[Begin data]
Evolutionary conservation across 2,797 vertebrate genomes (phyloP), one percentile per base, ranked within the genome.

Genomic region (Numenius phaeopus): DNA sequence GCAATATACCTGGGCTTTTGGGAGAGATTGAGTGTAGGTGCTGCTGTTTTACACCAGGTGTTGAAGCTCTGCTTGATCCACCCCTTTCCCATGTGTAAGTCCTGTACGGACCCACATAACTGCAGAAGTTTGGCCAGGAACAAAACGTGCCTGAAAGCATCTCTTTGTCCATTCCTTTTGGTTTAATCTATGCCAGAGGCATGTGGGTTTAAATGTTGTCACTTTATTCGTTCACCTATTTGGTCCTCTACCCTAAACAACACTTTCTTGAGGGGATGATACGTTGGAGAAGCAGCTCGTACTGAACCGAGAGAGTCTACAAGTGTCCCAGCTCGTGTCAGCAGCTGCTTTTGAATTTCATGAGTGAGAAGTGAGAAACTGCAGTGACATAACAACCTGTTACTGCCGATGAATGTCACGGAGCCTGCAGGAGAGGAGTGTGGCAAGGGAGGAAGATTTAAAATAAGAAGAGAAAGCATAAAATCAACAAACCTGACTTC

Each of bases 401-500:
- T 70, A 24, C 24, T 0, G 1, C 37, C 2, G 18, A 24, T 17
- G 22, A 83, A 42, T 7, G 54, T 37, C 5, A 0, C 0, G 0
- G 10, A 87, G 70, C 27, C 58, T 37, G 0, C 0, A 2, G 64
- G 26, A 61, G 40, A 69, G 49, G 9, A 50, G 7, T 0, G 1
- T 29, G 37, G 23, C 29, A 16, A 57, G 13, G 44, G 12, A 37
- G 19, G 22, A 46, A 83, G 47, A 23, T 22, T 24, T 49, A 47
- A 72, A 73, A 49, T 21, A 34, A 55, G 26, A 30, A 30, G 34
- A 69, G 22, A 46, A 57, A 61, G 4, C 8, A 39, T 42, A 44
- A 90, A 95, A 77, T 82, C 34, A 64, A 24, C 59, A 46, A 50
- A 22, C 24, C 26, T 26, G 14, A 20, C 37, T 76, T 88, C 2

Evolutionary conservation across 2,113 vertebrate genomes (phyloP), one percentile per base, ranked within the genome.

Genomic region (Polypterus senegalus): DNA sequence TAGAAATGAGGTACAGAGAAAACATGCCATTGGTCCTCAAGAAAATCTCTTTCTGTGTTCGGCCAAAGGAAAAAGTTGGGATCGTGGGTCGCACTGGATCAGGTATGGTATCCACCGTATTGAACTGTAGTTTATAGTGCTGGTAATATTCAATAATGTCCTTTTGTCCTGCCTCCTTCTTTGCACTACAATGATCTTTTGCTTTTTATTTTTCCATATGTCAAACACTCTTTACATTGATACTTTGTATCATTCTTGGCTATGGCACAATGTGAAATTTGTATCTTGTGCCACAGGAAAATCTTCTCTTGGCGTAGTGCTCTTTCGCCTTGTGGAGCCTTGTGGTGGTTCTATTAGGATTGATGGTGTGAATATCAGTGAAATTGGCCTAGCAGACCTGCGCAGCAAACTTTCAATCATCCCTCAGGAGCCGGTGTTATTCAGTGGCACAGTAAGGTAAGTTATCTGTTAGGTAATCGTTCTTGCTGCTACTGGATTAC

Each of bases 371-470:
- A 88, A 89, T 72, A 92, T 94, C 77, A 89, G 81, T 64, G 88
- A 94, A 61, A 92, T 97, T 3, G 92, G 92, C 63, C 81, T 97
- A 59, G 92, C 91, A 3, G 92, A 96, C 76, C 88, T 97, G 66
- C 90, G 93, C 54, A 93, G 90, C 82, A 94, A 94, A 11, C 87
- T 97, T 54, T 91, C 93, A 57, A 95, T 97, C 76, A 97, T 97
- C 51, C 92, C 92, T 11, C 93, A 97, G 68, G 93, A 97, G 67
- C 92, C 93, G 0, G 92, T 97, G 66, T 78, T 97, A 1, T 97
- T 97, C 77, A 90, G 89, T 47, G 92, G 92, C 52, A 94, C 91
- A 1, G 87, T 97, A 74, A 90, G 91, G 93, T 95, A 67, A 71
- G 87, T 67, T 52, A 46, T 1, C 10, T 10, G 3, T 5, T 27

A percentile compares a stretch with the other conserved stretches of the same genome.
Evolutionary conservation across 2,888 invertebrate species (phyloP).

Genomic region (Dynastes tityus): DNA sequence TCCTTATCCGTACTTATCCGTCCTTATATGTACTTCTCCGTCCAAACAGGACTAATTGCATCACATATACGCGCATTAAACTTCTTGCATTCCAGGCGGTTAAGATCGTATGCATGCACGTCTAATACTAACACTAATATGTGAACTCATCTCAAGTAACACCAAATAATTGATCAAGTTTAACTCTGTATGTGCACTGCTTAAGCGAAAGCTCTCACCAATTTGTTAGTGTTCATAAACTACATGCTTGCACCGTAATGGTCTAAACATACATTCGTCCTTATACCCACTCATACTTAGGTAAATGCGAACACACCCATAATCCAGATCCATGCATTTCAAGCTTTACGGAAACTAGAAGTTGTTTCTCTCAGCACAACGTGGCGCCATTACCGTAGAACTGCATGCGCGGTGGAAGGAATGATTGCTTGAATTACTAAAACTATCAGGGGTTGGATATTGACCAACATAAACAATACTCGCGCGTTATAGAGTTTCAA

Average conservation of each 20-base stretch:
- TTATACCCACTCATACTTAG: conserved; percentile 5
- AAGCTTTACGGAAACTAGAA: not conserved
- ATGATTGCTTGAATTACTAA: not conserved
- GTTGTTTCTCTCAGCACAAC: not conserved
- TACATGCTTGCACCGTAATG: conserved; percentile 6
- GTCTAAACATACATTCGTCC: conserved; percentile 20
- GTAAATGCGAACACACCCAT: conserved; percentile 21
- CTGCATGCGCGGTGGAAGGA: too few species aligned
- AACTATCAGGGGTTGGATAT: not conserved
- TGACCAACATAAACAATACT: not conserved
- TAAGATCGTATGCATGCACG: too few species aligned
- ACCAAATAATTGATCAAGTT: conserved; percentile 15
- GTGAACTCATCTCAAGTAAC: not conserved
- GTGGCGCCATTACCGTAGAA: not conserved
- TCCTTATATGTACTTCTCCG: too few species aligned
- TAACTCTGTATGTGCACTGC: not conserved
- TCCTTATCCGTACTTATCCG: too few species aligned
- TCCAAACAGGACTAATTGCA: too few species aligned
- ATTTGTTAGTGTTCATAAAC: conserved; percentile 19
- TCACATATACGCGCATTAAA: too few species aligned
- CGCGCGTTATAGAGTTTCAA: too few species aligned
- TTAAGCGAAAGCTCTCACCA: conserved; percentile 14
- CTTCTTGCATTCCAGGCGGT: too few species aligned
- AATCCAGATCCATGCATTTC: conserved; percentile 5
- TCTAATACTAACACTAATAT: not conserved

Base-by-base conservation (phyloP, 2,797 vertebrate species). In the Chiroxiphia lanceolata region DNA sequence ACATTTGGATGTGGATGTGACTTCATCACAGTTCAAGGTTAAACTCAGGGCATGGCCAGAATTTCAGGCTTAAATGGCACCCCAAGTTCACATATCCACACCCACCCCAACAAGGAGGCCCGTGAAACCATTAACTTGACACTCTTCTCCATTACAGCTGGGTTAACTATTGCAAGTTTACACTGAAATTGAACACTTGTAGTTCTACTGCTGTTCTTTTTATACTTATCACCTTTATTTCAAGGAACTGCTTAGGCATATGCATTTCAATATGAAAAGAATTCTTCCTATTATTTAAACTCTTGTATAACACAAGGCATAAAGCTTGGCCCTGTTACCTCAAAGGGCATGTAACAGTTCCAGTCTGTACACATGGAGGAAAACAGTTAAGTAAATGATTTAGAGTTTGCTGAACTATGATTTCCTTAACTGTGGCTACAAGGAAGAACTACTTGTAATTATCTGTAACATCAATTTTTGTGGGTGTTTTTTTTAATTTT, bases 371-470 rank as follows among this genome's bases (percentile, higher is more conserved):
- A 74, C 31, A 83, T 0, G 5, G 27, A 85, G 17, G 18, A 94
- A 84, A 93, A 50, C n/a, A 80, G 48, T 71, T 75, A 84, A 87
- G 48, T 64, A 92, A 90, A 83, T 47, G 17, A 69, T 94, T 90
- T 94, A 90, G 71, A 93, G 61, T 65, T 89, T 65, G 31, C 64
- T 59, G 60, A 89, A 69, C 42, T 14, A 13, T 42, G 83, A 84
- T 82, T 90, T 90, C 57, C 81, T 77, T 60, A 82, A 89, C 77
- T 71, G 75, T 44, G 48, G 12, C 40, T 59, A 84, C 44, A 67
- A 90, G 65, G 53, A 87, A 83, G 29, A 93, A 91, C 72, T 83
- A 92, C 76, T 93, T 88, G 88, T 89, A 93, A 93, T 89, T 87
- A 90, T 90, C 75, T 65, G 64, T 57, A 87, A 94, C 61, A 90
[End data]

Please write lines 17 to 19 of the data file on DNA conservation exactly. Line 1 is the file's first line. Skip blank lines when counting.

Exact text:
- A 88, A 89, T 72, A 92, T 94, C 77, A 89, G 81, T 64, G 88
- A 94, A 61, A 92, T 97, T 3, G 92, G 92, C 63, C 81, T 97
- A 59, G 92, C 91, A 3, G 92, A 96, C 76, C 88, T 97, G 66